For a long time, beyond the intrinsic ease of shopping experience, Amazon enjoyed a price advantage over local retailers in most markets. The price advantage came from three sources:
- Scale: Amazon is simply a very large operation, and so can source goods more cheaply
- Operations: Amazon is what we used to call a “Web pure-play”, and so can maintain less physical space, mainly warehouses, and do so in less-expensive locations than local stores that depend on accessibility to and desirability of local customers
- Taxes: Under the 1992 US Supreme Court ruling Quill v. North Dakota, a company must have substantial physical presence in a state for the state to require it to collect sales taxes. Thus, Amazon has not collected sales taxes for most states, those within which it does not have presence.
Unsurprisingly, state politicians have been trying to get sales taxes from online merchants, notably Amazon, for years now. On the one hand, they view it as an additional source of revenue, and politicians can never have enough. But on the other hand, local merchants and big-box retailers have looked at the growth of online commerce and, like all incumbent players, have tried to stop the new entrants who are “stealing” their “legitimate” business through “unfair” practices. And so the usually-well-connected merchants and big-box retailers have lobbied their politicians for years to get those evil online merchants to charge the same sales tax.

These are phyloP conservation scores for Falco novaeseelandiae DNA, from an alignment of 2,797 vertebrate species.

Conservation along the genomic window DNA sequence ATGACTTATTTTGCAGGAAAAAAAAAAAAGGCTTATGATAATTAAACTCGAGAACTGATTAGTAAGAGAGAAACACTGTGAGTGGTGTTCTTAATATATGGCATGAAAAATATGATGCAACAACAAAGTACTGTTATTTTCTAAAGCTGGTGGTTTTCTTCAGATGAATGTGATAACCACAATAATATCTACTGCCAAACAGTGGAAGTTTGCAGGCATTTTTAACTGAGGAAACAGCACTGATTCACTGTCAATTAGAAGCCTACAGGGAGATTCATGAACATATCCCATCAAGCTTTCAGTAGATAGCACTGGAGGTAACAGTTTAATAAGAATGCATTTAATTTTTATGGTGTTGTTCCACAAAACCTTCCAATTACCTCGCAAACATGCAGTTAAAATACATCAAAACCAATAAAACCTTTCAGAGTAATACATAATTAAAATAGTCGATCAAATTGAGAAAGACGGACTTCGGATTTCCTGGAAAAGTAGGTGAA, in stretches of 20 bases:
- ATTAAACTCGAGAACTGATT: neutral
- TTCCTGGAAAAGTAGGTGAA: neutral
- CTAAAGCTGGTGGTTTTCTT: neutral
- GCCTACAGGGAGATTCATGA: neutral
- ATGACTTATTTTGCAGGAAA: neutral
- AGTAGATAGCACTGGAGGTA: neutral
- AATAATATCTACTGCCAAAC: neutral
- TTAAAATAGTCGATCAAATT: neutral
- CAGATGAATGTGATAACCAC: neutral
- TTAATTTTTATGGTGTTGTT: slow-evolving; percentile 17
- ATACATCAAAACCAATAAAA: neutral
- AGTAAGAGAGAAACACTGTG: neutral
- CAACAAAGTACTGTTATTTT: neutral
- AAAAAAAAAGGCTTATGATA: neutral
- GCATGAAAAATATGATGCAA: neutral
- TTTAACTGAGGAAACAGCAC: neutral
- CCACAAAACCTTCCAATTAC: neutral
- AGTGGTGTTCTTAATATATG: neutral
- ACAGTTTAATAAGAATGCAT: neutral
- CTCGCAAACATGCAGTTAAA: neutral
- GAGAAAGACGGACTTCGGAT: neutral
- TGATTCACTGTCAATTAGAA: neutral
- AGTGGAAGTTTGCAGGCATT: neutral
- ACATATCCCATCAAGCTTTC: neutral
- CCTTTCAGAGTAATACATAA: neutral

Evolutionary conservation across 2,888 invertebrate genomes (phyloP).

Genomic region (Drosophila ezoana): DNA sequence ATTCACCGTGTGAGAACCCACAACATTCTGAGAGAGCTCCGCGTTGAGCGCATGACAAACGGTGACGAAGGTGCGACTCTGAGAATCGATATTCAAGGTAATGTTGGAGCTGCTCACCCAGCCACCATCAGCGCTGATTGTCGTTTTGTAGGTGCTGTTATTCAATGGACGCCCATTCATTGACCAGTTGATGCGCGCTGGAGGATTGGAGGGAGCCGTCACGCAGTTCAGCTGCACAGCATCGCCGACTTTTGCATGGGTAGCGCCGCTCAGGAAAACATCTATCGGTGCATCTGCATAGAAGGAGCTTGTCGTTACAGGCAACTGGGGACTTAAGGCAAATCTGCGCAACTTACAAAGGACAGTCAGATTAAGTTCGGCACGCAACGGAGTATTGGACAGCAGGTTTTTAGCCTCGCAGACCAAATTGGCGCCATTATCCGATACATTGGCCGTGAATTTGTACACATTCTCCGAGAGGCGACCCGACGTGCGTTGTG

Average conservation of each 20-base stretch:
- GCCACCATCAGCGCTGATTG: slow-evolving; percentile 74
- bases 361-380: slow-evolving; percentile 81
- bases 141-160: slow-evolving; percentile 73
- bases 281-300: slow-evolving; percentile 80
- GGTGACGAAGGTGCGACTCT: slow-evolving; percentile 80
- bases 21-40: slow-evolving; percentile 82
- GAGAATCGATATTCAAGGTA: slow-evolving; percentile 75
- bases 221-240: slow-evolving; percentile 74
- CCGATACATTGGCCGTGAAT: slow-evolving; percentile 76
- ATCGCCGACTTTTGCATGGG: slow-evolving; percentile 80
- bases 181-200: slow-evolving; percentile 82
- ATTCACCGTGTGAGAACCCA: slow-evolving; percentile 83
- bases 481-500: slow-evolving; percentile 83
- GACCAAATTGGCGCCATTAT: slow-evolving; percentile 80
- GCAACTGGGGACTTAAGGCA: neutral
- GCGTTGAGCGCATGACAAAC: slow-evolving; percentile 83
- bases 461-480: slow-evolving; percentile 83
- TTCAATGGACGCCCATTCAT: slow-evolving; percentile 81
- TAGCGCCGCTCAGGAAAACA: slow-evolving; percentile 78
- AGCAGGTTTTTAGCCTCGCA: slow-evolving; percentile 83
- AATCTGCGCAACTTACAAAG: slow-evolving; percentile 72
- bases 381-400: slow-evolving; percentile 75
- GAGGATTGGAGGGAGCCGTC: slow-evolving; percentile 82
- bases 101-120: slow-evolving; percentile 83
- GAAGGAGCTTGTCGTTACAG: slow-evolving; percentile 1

Be careful what you wish for.
Amazon reached an agreement with New Jersey to collect the sales tax… in exchange for building a distribution warehouse right there in New Jersey, and all of the tax incentives that go with it. Amazon doesn’t really need another distribution warehouse; it has plenty. It certainly doesn’t need it in rural New Jersey. What it does get from this warehouse… same-day delivery. Amazon will still have some price advantage over local merchants and big-box due to scale and operations, while losing the sales tax advantage. But now, they will offer the same experience and prices with same-day delivery. Even with two-day delivery – free for Amazon Prime members – if you needed it *today* you went to your local merchant. In some respects, same-day was the last bastion of local merchants, because even the best e-tailer couldn’t get it to you today. Not any more.
It appears to me that the merchants won the battle but will yet lose the war.